1. The Assembly supports freedom of academic research but would also expect professional responsibility as in the parallel field of broadcasting. The Assembly therefore recommends that the Committee of Ministers:

  1. ask governments to assure continued financial support for historical research and the work of multilateral and bilateral commissions on contemporary history;

  2. promote co-operation between historians so as to help encourage the development of more open and more tolerant attitudes in Europe by taking account of different experiences and opinions;

  3. ensure that the right of historians to freedom of expression is protected.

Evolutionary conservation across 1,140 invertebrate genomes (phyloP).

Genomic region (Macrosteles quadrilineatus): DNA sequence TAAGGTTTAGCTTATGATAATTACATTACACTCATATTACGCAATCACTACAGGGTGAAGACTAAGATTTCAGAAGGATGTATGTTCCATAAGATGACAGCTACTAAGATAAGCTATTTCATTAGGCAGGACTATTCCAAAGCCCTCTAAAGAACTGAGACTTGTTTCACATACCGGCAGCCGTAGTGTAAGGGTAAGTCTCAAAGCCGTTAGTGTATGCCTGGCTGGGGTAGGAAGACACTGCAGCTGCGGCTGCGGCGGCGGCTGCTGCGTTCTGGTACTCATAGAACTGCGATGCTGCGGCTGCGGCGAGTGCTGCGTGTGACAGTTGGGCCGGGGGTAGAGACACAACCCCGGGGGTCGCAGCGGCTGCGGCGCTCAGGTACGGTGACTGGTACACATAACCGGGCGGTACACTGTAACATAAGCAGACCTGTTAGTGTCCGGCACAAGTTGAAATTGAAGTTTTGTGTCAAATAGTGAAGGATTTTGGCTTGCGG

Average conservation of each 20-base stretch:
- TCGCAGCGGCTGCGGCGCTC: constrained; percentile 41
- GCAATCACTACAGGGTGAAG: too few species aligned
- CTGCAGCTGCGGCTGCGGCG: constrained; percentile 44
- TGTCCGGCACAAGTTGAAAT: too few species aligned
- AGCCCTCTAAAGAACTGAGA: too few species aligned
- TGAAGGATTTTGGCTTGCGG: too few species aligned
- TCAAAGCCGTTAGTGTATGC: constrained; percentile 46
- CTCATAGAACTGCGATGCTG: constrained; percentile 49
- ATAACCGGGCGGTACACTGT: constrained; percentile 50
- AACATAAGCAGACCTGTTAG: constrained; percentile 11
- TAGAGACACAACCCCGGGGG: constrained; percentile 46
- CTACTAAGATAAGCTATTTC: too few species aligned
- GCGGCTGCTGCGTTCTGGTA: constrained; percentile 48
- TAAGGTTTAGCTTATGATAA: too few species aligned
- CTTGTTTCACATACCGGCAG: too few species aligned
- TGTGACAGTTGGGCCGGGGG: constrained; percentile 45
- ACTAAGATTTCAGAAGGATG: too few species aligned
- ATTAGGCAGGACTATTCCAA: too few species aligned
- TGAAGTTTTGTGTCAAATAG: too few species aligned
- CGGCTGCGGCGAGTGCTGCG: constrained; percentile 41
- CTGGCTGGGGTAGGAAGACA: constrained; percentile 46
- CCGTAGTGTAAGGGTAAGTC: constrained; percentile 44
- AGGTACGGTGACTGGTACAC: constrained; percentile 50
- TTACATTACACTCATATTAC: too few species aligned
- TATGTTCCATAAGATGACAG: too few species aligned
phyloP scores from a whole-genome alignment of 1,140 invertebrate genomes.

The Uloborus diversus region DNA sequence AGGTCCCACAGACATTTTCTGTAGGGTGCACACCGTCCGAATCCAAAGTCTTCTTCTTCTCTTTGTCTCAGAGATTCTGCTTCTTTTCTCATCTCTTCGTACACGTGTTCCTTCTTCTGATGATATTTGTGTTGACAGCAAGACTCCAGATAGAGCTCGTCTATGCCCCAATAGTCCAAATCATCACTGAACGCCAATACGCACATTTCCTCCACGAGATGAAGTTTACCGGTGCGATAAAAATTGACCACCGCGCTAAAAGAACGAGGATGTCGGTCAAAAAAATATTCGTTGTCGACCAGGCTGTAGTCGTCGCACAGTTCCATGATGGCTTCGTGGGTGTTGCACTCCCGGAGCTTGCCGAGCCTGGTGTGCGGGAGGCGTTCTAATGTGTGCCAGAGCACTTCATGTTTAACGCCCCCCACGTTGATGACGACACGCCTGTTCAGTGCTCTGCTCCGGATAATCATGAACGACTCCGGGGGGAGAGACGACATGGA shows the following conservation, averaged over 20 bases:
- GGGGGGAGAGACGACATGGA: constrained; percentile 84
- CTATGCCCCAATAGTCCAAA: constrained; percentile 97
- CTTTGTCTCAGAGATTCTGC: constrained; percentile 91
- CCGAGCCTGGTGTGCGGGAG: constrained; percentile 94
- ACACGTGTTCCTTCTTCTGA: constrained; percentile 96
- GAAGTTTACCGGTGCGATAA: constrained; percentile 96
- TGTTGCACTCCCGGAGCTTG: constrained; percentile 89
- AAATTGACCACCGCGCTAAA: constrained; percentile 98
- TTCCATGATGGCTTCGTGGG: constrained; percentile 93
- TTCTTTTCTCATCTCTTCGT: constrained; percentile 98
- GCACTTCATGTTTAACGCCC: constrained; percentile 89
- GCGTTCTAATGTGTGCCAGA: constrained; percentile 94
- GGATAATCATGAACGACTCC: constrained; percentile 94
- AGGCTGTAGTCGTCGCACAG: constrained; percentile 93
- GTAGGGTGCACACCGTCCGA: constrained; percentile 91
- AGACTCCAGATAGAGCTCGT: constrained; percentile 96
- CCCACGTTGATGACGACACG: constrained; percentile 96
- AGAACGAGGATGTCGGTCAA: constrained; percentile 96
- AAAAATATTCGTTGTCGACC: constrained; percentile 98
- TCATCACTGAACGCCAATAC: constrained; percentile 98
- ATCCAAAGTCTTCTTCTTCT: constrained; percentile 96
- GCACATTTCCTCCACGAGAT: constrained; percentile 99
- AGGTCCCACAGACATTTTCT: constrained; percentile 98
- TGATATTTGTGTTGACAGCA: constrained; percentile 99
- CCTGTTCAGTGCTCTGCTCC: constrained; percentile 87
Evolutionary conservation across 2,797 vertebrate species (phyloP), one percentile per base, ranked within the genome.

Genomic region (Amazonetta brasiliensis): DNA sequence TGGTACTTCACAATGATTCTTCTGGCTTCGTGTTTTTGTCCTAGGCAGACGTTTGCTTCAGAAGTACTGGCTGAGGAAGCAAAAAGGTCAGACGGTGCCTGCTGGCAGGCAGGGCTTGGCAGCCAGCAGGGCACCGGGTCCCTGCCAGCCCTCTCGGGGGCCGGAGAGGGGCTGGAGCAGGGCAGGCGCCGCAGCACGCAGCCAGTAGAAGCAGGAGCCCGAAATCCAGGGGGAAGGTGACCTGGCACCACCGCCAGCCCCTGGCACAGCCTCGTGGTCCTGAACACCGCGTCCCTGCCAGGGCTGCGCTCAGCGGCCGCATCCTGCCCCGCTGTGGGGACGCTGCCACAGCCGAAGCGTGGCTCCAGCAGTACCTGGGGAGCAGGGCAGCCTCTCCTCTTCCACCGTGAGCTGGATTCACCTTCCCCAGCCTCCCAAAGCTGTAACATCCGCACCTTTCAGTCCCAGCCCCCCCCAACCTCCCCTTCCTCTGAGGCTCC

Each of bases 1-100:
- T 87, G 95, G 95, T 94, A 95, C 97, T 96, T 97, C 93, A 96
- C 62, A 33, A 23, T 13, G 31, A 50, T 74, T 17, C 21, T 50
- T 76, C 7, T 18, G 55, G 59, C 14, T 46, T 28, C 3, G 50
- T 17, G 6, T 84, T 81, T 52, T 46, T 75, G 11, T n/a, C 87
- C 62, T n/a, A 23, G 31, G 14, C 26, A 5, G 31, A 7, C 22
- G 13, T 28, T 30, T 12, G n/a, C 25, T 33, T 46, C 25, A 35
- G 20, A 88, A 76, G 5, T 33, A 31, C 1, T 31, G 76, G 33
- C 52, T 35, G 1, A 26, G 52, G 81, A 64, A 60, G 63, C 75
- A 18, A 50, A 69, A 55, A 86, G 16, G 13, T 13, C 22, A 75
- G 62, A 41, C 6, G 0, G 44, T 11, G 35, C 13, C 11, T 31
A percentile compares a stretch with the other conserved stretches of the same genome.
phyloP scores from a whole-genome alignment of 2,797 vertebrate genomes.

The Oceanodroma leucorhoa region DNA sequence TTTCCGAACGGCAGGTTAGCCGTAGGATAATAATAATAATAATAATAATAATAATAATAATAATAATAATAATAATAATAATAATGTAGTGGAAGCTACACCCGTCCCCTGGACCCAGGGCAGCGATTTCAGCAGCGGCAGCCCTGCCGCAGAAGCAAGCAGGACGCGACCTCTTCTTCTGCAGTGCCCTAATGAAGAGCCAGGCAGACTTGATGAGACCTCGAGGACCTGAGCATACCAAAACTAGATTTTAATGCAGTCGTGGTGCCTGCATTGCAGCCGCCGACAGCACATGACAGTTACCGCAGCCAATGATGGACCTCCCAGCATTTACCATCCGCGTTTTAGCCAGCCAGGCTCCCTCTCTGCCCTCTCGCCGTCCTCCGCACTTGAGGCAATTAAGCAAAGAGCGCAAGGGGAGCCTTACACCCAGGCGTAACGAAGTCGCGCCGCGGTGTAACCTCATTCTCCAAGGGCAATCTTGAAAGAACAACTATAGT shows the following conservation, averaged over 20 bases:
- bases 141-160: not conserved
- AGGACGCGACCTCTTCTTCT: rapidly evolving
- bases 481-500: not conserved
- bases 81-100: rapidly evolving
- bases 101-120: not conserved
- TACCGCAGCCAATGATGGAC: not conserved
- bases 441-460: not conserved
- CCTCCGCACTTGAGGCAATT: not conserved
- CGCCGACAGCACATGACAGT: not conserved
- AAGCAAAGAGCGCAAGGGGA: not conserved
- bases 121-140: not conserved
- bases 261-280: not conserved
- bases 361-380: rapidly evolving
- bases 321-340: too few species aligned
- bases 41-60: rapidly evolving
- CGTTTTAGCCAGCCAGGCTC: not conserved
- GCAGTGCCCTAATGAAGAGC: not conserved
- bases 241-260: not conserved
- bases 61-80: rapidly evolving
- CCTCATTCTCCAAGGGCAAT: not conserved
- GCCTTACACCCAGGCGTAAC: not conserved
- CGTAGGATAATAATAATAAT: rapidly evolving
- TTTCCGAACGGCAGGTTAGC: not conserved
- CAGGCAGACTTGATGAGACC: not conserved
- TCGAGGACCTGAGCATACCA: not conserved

1. European collaboration should be encouraged in the field of history. The Assembly recommends that the Committee of Ministers:

  1. study the basic elements of the different histories of the peoples of Europe which, when accepted by everyone, could be included in all European history textbooks;

  2. consider the possibility of establishing in member states an on-line library of history;

  3. encourage member states to establish national history museums on the lines of the German "House of History" in Bonn;

  4. promote multilateral and bilateral projects on history and history teaching and in particular regional projects between neighbouring countries.


[1] Assembly debate on 22 January 1996 (1st Sitting) (see Doc. 7446, report of the Committee on Culture and Education, rapporteur: Mr de Puig).
Text adopted by the Assembly on 22 January 1996 (1st Sitting).